A more recent witness to the importance of fun in the spiritual life is Jesuit Father James Martin. He says that joy, humor and laughter are “under-appreciated values in the spiritual life.” He continues, “Anyone truly in touch with God is joyful.” As to extreme seriousness he says: “When you are deadly serious, you are seriously dead.”

St. Irenaeus of Lyons famously said, “The glory of God is the human being fully alive.” To be fully alive depends in part on rest, relaxation and delight. This does not mean that you have to spend the day looking for funny videos on YouTube.

It does mean being open to the beauty and humor that come our way in everyday life as well as appreciating the occasional joke or funny cat video. The relaxation promoted by humor and laughter goes a long way to supporting the patience and gentleness needed for living in community.

Thus, monks pray, work and play for the sake of spiritual, mental and physical health. At Saint Meinrad, Father Harry Hagan and Brother John Glasenapp find the work of gardening to be a form of recreation.

Their work in the garden yields delightful tomatoes, potatoes, cucumbers and Swiss chard for the monks. Brother John Mark Falkenhain fosters attractive flowers and shrubs which give pleasure to the eye. Father Simon Hermann keeps the courtyard mowed so that we can actually see those flowers and shrubs.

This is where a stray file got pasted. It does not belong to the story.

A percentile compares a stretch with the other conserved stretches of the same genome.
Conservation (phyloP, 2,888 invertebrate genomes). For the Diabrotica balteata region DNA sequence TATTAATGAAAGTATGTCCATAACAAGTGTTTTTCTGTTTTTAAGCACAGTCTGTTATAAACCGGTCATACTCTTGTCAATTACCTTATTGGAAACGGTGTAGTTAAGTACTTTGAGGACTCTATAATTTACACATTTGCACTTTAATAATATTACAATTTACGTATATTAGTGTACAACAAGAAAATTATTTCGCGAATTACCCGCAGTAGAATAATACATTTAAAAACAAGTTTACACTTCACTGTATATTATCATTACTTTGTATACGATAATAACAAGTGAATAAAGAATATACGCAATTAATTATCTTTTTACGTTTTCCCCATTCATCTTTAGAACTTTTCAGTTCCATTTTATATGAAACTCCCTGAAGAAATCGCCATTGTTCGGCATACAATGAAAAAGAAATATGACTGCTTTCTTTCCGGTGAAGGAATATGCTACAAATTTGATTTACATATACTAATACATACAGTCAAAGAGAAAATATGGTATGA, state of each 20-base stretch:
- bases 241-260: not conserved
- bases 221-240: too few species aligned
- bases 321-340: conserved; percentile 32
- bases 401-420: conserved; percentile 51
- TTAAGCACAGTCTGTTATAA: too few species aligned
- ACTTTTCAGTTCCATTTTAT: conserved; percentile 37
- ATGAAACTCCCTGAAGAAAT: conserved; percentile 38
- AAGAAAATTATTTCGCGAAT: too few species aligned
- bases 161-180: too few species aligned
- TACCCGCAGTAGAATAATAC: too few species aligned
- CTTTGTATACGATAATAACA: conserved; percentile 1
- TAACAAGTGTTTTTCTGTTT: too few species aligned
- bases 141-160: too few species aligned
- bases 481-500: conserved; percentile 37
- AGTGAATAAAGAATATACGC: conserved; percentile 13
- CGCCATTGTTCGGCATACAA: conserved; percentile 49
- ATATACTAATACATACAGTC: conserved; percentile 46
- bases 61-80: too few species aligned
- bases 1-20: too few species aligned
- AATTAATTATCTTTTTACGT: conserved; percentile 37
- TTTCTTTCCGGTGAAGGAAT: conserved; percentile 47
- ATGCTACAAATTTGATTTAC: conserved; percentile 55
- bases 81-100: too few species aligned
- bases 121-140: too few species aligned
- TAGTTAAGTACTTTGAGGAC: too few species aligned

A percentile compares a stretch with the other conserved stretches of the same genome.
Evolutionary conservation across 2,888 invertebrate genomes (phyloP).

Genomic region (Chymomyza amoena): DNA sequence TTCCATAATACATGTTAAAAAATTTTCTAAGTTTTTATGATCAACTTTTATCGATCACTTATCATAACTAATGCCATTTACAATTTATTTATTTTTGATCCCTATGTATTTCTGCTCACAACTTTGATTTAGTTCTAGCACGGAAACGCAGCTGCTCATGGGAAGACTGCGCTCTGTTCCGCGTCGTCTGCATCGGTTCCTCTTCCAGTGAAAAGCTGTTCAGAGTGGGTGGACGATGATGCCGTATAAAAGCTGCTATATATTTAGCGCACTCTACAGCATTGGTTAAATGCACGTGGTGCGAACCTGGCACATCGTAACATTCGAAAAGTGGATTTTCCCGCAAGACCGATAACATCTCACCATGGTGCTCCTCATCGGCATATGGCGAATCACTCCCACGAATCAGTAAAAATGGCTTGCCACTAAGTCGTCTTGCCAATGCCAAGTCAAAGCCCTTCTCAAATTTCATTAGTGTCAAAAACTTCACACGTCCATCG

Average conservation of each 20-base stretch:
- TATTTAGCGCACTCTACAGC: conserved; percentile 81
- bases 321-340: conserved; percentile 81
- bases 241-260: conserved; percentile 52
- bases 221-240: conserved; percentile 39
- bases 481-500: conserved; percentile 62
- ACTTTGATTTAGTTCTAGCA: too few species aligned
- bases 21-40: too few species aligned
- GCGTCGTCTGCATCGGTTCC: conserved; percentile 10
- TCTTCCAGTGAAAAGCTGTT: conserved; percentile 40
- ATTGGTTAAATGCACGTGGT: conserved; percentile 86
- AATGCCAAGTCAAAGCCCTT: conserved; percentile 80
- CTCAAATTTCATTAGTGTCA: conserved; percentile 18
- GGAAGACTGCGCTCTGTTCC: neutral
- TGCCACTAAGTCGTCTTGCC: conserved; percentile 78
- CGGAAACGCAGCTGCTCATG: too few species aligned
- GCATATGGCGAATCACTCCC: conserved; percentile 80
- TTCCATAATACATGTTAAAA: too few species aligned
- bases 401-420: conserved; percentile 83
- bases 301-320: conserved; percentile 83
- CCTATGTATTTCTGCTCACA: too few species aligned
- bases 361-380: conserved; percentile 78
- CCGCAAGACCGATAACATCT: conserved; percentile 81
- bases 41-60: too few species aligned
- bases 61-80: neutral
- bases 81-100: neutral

Bicycling is a popular form of play for a number of younger monks. Father Simon and Brother James Jensen have participated in a famous long distance bike ride across Iowa called “RAGBRAI.” Brother Nathaniel Szdik is fond of running and has participated in marathons as well as our own Saint Meinrad 5 K run. Gym exercise also has its adherents, a few of whom, like Father Adrian Burke and Brother Basil Lumsden, go in for weightlifting.

There are less physically intensive forms of play as well. Brother Francis Wagner enjoys fishing and reading novels. Monks enjoy science fiction, serious novels as well as mystery and crime fiction. For example, I have read all of Lee Child’s Jack Reacher novels.

Movies are popular and available nowadays by streaming. Tastes run from the black and white classics, to foreign films to Disney. Then there are some monks who are avid sports fans and follow their favorite teams. Brother Francis is devoted to the Cincinnati Reds while Father Eugene Hensell supports the St. Louis Cardinals.

Play includes communal as well as individual pursuits. Archabbot Kurt Stasiak, Father Simon and Brother Nathaniel often enjoy a game of catch on the lawn after supper as long as the daylight lasts.

Chess is popular in the evening. There is a regular rotation of chess games between Brother Andrew Zimmermann, Brother Maurus Zoeller and Brother Mario Ibison. Sometimes it is best not to ask who won.

Euchre games also draw some eager players. Bananagrams and checkers are also popular.

A person’s sense of humor and fun is individual and personal. We don’t all enjoy the same things all the time. But the joy that results is a part of the monastic goal of seeking God.

(Benedctine Brother Zachary Wilberding is vocations director for Saint Meirad Archabbey in St. Meinrad. For more information about Saint Meinrad Archabbey in St. Meinrad, visit